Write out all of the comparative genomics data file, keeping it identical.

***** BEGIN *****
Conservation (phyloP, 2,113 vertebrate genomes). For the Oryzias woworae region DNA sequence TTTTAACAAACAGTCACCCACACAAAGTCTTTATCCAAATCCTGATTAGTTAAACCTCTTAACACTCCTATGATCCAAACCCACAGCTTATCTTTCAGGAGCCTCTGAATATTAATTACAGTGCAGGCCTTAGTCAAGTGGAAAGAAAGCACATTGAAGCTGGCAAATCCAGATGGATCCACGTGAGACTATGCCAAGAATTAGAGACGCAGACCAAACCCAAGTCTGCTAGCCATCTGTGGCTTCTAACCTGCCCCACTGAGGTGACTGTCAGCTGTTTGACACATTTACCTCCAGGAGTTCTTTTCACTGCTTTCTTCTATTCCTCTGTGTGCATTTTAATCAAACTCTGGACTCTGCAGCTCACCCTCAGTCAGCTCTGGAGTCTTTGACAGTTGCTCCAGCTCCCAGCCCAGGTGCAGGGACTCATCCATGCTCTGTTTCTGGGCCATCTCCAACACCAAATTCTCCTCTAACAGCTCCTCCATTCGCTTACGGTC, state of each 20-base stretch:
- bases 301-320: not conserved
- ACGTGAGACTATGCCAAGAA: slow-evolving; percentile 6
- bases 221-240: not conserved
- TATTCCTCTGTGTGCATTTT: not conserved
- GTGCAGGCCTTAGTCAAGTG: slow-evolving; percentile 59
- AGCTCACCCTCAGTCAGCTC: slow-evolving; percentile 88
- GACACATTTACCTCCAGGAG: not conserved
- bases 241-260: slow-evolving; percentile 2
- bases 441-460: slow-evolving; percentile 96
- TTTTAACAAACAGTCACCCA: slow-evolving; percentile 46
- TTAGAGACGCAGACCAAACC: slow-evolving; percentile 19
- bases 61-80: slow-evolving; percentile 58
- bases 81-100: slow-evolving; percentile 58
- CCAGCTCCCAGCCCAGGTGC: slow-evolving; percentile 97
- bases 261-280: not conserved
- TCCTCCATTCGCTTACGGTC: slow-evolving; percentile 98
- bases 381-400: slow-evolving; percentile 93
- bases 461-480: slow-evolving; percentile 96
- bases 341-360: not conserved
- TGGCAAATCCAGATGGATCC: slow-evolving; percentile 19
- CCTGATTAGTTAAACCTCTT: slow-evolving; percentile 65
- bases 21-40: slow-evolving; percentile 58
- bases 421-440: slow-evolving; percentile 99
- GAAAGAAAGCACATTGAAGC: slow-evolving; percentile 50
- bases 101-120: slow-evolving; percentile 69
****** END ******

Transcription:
Conservation (phyloP, 2,113 vertebrate genomes). For the Oryzias woworae region DNA sequence TTTTAACAAACAGTCACCCACACAAAGTCTTTATCCAAATCCTGATTAGTTAAACCTCTTAACACTCCTATGATCCAAACCCACAGCTTATCTTTCAGGAGCCTCTGAATATTAATTACAGTGCAGGCCTTAGTCAAGTGGAAAGAAAGCACATTGAAGCTGGCAAATCCAGATGGATCCACGTGAGACTATGCCAAGAATTAGAGACGCAGACCAAACCCAAGTCTGCTAGCCATCTGTGGCTTCTAACCTGCCCCACTGAGGTGACTGTCAGCTGTTTGACACATTTACCTCCAGGAGTTCTTTTCACTGCTTTCTTCTATTCCTCTGTGTGCATTTTAATCAAACTCTGGACTCTGCAGCTCACCCTCAGTCAGCTCTGGAGTCTTTGACAGTTGCTCCAGCTCCCAGCCCAGGTGCAGGGACTCATCCATGCTCTGTTTCTGGGCCATCTCCAACACCAAATTCTCCTCTAACAGCTCCTCCATTCGCTTACGGTC, state of each 20-base stretch:
- bases 301-320: not conserved
- ACGTGAGACTATGCCAAGAA: slow-evolving; percentile 6
- bases 221-240: not conserved
- TATTCCTCTGTGTGCATTTT: not conserved
- GTGCAGGCCTTAGTCAAGTG: slow-evolving; percentile 59
- AGCTCACCCTCAGTCAGCTC: slow-evolving; percentile 88
- GACACATTTACCTCCAGGAG: not conserved
- bases 241-260: slow-evolving; percentile 2
- bases 441-460: slow-evolving; percentile 96
- TTTTAACAAACAGTCACCCA: slow-evolving; percentile 46
- TTAGAGACGCAGACCAAACC: slow-evolving; percentile 19
- bases 61-80: slow-evolving; percentile 58
- bases 81-100: slow-evolving; percentile 58
- CCAGCTCCCAGCCCAGGTGC: slow-evolving; percentile 97
- bases 261-280: not conserved
- TCCTCCATTCGCTTACGGTC: slow-evolving; percentile 98
- bases 381-400: slow-evolving; percentile 93
- bases 461-480: slow-evolving; percentile 96
- bases 341-360: not conserved
- TGGCAAATCCAGATGGATCC: slow-evolving; percentile 19
- CCTGATTAGTTAAACCTCTT: slow-evolving; percentile 65
- bases 21-40: slow-evolving; percentile 58
- bases 421-440: slow-evolving; percentile 99
- GAAAGAAAGCACATTGAAGC: slow-evolving; percentile 50
- bases 101-120: slow-evolving; percentile 69